Hundreds of Newark residents joined city and county officials at the tenth Annual Dominican Heritage Parade and Festival of Essex County Sunday afternoon despite a cloudy day and a threat of rain.
The Parade featured a Queen, Niobes Molina.
The current president Alba Mateo Valentin is one of the original twenty-one founding members of the parade committee that started the annual event in 2003. She said, it’s a proud moment for us to share our culture with the other residence of Newark. All of the original members are still involve in the planning and preparation of the annual parade”.
With music blaring and spirits soaring, thousands of people transformed Bloomfield Avenue into a sea of red, white and blue on Sunday afternoon as the city celebrated its annual Dominican Parade. Jamming on the “Latin Boulevard” near the Roberto Clemente statue, parade-goers danced to the music, snapped photos of the floats and sported whatever they could to proclaim their love of their homeland.
Teenage boys and girls wore bandanas with the Dominican national colors that matched their bright-red lipstick. Girls had Dominican flags draped around their shoulders like capes.
Some wore traditional Dominican hats.The youth showing their inventions, converting old coffee pots into hookah pipes. Many watching the parade wore earrings shaped like Dominican flags. The flag symbolized our culture and our heritage.
The Dominican Flag
The flag is navy blue and scarlet red, angled in alternate quarters so that the blue should be on the top of the mast, separated by a white cross, with a width equal to half the height of each block carrying in its center the coat of arms of the Dominican Republic.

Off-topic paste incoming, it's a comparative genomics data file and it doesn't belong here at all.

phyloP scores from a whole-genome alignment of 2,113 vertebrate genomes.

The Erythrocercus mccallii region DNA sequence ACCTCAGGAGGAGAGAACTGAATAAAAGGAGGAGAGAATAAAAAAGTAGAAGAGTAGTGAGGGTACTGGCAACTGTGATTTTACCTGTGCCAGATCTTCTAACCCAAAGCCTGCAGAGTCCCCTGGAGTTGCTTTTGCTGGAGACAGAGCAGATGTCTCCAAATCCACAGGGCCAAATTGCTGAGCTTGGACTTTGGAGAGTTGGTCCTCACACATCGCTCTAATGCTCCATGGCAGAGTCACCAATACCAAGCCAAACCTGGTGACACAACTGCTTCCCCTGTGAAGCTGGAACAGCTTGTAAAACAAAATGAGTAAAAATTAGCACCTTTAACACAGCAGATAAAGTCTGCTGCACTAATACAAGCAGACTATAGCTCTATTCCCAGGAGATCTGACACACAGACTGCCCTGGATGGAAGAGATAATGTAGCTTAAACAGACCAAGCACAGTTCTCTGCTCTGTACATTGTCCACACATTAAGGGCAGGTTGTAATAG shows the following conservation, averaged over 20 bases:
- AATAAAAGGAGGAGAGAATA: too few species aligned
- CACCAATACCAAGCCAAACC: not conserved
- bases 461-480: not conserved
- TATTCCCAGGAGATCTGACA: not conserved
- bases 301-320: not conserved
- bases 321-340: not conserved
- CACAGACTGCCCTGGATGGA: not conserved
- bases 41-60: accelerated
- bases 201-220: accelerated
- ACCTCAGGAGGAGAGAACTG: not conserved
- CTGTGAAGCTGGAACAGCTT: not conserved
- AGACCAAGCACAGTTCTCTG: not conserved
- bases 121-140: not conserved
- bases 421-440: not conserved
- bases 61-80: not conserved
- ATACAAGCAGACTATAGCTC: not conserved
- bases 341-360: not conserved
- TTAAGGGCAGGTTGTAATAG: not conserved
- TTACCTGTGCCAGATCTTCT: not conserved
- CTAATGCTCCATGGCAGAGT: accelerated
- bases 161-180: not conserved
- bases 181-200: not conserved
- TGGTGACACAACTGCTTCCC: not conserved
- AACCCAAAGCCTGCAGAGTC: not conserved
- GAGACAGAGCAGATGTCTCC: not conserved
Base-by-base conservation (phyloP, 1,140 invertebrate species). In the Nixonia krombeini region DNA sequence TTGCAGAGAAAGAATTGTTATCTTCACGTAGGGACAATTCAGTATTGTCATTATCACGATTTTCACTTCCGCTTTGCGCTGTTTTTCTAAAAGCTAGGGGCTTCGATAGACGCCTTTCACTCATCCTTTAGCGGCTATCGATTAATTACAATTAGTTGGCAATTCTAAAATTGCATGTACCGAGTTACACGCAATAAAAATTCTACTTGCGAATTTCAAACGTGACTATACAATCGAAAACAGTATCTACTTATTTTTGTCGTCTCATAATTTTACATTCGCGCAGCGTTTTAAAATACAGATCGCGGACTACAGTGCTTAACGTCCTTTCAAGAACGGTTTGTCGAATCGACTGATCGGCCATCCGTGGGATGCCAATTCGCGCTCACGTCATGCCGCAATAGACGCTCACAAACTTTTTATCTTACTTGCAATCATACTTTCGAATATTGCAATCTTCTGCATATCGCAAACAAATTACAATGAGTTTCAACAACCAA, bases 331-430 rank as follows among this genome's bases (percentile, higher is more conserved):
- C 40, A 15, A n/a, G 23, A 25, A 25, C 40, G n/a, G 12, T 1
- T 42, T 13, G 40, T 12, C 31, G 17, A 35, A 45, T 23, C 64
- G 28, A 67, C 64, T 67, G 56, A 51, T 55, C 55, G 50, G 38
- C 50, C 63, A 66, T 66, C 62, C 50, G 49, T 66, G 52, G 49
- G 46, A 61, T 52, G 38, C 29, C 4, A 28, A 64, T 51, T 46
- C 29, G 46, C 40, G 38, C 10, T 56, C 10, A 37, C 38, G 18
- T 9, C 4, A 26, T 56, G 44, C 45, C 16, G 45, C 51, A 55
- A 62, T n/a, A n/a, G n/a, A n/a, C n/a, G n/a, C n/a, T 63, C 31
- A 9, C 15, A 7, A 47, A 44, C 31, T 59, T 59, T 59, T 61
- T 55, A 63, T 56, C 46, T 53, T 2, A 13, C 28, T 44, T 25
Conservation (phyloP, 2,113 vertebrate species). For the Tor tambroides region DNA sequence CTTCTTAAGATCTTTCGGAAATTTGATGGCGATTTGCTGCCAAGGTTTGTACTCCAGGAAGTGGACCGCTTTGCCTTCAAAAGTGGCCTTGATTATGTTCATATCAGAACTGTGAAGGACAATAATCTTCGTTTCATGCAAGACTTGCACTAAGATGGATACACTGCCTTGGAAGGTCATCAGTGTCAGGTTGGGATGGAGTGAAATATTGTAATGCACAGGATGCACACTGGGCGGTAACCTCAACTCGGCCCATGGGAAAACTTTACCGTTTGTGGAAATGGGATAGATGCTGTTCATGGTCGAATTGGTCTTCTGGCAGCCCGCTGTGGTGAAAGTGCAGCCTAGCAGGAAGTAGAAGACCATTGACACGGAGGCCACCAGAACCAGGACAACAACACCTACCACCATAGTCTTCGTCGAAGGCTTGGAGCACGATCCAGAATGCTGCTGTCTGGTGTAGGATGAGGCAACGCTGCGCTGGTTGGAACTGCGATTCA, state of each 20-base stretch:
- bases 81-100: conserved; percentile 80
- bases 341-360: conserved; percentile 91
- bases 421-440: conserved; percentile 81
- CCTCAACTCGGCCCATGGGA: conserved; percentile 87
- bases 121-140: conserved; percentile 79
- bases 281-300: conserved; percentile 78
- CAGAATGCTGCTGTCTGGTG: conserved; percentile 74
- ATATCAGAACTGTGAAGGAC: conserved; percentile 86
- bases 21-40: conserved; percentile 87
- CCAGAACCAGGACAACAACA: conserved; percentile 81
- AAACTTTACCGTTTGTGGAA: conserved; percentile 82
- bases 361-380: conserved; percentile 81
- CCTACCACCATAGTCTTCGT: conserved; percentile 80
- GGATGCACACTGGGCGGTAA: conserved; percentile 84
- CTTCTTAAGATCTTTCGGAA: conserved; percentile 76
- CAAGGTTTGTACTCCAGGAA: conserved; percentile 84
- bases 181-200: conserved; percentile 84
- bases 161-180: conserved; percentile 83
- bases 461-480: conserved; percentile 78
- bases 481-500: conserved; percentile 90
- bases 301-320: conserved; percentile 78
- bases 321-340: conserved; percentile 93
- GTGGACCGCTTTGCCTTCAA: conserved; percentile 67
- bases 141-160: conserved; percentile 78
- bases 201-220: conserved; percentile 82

The blue color represents our national “ideals of progress and freedom”, red “the expression of the bloodshed by the heroes of the fatherland”, and the white symbolizes “peace and unity among all Dominicans”. Although for some authors, the meaning of the colors may vary according to one’s appreciation. Dominican Coat of Arms “DIOS, PATRIA Y LIBERTAD” (God, Homeland and Freedom). At the base it must hold a scarlet red ribbon with the words: “REPUBLICA DOMINICANA” (Dominican Republic).
Most important about our culture is our food, said Ms. Valentin. The traditional Dominicans food is Mangu. Mangú side dish served for breakfast, lunch or dinner. In Cuba, and parts of Africa it is known as fufu. The word is of African (possibly Bantu) origin. Boiled mashed plantains can be traced back to Africans in the Congo region who came to the island during the height of the slave trade. The original word was something akin to mangusi and referred to almost any root vegetable that was boiled and mashed.
Mangú is made up of boiled green plantains. The plantains are then mashed with the water it has been boiling in. It is topped with sautéed red onions that have been cooked with apple cider vinegar. Fried salami or pork fried cheese, eggs or avocado are also usually added. Mangú can also be called los tres golpes literally “the three hits” meaning mangú with cheese, salami, and eggs and then topped with sautéed onions.
Special thanks to Nelson Valentin photography for the great photos.